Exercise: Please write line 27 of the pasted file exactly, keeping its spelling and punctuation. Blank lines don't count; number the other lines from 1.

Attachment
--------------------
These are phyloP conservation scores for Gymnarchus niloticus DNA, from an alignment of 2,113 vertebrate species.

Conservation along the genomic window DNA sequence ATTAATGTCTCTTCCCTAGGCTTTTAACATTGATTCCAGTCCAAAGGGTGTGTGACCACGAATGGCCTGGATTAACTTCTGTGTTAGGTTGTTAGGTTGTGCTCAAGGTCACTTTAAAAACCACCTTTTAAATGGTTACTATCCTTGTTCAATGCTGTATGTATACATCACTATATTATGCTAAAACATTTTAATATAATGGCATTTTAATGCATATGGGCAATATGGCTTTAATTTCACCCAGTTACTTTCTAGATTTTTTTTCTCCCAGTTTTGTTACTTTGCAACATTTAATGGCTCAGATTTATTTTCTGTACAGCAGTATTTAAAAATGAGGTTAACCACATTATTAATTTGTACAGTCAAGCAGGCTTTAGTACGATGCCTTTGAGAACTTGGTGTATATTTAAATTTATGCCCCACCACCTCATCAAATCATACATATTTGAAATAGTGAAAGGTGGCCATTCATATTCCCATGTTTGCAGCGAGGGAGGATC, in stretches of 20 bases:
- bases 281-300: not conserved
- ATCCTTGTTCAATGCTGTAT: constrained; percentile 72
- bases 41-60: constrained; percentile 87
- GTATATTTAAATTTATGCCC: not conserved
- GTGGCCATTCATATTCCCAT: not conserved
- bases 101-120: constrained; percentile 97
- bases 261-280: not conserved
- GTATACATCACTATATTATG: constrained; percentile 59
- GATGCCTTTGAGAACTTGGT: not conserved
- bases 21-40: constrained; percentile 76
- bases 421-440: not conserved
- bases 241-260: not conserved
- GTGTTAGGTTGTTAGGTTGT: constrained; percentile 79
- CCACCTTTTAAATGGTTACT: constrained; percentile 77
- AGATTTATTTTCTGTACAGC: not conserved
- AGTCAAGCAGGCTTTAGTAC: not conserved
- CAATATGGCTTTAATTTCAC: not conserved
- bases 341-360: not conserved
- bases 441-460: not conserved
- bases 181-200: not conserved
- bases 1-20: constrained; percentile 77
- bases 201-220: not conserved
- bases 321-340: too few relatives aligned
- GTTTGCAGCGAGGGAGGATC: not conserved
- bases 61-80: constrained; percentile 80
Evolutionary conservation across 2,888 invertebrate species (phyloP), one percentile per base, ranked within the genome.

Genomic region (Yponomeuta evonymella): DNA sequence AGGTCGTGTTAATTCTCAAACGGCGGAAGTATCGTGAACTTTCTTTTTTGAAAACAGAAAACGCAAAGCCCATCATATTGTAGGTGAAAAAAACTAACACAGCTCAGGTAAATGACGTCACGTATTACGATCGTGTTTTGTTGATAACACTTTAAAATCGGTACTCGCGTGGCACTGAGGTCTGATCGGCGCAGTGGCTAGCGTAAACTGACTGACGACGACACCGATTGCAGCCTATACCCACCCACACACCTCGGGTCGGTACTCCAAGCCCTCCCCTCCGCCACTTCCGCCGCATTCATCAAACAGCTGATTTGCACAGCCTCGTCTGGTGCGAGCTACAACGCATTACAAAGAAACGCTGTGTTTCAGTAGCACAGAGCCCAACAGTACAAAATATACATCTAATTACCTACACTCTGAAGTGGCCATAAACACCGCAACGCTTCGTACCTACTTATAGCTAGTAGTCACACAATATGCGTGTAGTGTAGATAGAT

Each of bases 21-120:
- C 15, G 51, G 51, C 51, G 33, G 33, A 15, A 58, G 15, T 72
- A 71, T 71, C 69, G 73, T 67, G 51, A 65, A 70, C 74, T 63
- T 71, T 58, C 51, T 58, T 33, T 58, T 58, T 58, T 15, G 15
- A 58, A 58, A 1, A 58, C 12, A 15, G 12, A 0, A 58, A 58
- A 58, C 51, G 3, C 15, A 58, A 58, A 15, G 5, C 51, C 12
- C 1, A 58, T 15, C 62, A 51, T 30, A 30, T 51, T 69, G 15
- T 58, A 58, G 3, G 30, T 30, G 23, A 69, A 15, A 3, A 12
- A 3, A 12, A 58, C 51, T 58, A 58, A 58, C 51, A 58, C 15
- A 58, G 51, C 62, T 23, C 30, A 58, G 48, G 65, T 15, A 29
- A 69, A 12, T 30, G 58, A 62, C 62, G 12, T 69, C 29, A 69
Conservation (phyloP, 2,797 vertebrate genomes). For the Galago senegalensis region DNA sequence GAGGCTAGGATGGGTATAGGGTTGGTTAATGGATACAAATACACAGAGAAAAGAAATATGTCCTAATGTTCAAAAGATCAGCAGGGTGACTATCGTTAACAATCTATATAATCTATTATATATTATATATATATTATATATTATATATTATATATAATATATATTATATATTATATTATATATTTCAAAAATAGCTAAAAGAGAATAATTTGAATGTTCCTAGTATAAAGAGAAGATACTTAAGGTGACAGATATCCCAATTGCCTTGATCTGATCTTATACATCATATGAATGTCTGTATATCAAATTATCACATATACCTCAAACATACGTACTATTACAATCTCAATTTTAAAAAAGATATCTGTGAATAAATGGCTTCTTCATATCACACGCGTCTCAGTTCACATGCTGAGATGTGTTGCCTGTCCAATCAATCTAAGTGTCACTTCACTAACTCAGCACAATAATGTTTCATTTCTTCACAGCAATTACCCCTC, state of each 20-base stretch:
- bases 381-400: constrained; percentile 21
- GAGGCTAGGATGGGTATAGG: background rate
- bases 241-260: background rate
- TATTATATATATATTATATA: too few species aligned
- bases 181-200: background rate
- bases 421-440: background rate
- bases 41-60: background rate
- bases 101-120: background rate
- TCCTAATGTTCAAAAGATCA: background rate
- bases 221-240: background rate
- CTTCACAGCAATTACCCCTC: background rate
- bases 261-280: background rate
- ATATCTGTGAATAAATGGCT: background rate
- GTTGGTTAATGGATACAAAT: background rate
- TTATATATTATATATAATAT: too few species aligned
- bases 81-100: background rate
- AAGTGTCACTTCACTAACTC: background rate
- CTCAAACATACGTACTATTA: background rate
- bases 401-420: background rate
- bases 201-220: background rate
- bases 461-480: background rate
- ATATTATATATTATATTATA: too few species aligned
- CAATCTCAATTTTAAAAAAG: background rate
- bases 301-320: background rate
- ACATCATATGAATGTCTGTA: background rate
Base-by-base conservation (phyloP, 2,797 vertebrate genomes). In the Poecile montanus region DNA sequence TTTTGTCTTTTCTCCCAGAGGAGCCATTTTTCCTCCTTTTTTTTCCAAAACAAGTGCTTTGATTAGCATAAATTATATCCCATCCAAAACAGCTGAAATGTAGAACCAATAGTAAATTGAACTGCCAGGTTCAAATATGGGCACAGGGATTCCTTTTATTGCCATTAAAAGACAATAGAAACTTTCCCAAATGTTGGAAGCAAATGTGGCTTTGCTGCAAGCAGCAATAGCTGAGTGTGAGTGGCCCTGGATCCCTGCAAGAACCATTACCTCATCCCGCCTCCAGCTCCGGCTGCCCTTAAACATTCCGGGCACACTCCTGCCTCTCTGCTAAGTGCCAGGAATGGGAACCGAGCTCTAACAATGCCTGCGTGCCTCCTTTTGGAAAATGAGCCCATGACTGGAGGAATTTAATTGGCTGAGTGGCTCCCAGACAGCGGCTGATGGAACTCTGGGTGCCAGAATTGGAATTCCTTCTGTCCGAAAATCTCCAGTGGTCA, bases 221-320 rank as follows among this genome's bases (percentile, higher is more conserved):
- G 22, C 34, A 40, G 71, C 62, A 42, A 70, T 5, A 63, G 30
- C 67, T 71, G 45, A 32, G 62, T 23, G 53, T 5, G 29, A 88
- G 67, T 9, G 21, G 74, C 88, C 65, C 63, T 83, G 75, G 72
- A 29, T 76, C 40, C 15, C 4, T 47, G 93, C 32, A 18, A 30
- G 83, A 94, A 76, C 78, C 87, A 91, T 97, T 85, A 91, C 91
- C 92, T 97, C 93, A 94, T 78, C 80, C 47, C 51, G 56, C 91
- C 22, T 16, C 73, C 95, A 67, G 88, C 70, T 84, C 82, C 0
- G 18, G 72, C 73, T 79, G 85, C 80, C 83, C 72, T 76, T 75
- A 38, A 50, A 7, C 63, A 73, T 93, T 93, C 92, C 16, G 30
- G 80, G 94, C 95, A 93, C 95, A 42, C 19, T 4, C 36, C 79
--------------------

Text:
- bases 61-80: constrained; percentile 80